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15 Sep 2018
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The ticket name, along with the origin and destination stations, remain in English throughout which, I believe, is considered normal for real names.
Correct. In summary, the machine only translates the text that is part of it's own programming. Everything that comes from an RDG (Rail Delivery Group) or other third party "feed" is in whatever language it was entered to the feed in (which, to be honest, is often better described as "railway" rather than English...). So, you wouldn't expect to see ticket names, places, restrictions, or disruption information translated. The reason these wouldn't be translated is the risk that someone at a TOC or RDG changes the intent or meaning of the feed text, and that then isn't changed in the translation therefore misleading the consumer.

I'm sure both @Haywain and @Wallsendmag can attest to examples of restriction text in the feed that make no sense to folk in the industry, let alone the public! ;)
 

exesoundtech

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15 Sep 2018
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The keypad on the one in Wilmslow has a button "V" to confirm the transaction, with no explanation. Presumably most people see that it's coloured green and is at the bottom-right of the keypad so use it without thinking. Pretty lazy implementation in my opinion.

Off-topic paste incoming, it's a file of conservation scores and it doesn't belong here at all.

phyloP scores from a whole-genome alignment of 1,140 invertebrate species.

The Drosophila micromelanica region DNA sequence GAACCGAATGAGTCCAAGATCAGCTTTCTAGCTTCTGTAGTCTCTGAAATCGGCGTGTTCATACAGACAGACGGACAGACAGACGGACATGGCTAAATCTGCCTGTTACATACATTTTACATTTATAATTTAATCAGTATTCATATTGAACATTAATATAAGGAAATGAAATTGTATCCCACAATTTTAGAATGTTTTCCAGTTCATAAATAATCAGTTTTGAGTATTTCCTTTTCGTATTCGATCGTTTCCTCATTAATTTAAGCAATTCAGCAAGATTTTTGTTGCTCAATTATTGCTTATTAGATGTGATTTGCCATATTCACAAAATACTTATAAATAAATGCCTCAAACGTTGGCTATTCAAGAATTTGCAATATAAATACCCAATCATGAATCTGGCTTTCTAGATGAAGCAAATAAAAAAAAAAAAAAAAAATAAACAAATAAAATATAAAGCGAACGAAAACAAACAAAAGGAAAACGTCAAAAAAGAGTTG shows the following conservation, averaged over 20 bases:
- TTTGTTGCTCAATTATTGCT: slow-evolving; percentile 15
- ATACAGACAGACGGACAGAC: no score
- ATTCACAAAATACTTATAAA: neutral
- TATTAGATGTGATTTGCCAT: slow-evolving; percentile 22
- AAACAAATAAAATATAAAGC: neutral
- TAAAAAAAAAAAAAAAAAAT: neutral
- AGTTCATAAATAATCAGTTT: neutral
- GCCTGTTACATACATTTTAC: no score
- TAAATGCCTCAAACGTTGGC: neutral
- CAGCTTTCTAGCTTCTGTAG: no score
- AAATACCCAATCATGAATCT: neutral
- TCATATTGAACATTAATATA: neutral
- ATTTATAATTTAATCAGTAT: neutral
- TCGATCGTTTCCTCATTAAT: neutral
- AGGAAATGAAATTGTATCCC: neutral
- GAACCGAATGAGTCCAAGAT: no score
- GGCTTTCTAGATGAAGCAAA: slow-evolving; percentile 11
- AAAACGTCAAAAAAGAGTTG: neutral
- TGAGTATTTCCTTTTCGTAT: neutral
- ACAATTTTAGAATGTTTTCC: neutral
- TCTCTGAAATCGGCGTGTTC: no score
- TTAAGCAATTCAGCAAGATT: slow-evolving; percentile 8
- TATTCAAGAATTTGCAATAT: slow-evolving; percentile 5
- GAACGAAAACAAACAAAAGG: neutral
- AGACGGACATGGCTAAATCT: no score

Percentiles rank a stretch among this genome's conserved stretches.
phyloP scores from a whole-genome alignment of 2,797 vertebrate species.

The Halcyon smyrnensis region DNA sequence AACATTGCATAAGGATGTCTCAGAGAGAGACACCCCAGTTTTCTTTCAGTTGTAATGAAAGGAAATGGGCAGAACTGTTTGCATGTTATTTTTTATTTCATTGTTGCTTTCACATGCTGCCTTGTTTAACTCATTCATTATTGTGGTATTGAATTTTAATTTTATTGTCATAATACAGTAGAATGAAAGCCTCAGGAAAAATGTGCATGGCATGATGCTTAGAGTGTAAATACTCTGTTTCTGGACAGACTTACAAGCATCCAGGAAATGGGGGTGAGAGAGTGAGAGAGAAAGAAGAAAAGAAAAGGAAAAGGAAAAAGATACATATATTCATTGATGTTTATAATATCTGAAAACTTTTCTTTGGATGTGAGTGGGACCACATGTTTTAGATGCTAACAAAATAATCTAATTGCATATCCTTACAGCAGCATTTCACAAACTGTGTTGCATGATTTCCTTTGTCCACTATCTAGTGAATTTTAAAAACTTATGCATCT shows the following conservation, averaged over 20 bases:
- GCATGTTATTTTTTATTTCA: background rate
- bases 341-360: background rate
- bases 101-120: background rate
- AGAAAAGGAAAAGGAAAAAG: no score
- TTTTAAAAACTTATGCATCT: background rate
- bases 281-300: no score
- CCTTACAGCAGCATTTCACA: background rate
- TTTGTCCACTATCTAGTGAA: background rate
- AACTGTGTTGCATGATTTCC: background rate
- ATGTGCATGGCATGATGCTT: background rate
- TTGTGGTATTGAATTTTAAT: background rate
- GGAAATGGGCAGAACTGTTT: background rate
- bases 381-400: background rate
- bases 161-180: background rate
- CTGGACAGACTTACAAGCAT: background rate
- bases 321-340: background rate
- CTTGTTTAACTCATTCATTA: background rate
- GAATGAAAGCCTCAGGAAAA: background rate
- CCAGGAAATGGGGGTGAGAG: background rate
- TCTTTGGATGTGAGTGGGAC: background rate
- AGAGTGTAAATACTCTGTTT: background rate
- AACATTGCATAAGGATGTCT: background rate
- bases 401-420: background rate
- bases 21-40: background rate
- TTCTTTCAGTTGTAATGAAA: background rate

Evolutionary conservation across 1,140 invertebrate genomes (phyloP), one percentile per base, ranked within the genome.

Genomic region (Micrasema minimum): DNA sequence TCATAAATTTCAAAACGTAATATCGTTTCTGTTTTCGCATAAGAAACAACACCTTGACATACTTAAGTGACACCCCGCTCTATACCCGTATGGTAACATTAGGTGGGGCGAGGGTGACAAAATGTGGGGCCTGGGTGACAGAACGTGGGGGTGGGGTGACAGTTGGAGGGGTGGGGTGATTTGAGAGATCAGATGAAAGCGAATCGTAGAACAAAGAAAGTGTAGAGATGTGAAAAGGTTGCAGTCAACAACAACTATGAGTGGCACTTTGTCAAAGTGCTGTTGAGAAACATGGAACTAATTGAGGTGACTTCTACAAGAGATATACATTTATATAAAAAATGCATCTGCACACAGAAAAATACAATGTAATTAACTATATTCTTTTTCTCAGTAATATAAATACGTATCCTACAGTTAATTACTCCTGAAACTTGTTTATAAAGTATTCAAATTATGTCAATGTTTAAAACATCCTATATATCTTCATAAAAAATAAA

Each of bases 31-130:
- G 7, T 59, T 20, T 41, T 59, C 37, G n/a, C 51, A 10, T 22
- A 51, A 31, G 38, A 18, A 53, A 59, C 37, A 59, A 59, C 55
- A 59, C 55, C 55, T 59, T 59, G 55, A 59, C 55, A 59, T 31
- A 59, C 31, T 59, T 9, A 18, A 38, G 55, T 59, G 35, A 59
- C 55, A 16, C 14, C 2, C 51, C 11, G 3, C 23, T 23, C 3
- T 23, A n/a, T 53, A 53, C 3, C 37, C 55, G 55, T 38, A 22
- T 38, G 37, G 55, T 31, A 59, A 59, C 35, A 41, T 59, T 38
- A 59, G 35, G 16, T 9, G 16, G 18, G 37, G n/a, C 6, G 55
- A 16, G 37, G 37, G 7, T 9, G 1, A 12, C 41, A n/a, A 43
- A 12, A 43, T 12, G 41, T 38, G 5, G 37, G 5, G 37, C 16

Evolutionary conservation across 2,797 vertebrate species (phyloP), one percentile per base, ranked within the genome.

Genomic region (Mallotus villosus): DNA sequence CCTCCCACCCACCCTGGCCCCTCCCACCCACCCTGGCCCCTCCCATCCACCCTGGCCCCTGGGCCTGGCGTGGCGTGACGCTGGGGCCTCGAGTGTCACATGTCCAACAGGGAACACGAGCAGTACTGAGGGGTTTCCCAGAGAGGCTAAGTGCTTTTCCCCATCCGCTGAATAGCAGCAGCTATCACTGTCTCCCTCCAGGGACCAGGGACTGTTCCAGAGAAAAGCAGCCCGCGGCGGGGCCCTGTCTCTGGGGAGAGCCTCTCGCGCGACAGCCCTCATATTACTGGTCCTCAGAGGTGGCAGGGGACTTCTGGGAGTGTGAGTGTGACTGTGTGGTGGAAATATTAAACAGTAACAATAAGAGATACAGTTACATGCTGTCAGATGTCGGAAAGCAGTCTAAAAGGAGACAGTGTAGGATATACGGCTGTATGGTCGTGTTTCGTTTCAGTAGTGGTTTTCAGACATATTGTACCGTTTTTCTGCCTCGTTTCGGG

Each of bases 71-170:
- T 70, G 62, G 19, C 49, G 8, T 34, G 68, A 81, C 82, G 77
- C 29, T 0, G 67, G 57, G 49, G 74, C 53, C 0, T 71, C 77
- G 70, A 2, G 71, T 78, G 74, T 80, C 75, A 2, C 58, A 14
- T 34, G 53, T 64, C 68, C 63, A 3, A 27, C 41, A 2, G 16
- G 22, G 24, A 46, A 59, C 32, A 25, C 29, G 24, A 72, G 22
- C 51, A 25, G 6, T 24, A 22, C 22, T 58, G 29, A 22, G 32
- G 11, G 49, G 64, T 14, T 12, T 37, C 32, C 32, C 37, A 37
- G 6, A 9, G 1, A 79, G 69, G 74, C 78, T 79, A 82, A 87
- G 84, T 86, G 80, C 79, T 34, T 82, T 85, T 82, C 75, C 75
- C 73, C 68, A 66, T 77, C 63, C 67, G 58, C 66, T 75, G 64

That's a problem you'll see around the world on vending machines of many types from many suppliers. The common factor is Ingenico who for reasons best known only to themselves (other than being French) only supply PIN Pad hardware with a "V" for Validate (French verb for "accept") no matter where in the world they are supplying it. Yet, on the firmware for the device insist on translating the validate to accept, so that's what appears on the LCD display... :rolleyes:
 
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Wallsendmag

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Wallsend or somewhere on the ECML
That's a problem you'll see around the world on vending machines of many types from many suppliers. The common factor is Ingenico who for reasons best known only to themselves (other than being French) only supply PIN Pad hardware with a "V" for Validate (French verb for "accept") no matter where in the world they are supplying it. Yet, on the firmware for the device insist on translating the validate to accept, so that's what appears on the LCD display... :rolleyes:
Maybe that’ll change now Worldline has bought them
 

matacaster

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19 Jan 2013
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854
I can understand that the options on the screen are in English to mimic the writing on the ticket, but that's not much help if you are French and don't understand what the ticket options described in English mean - eg what is an off-peak return etc. Surely they could put a French translation underneath the English ticket description, isnt the intention of having a French option to HELP someone who speaks French to get the right ticket? - the screens are big enough.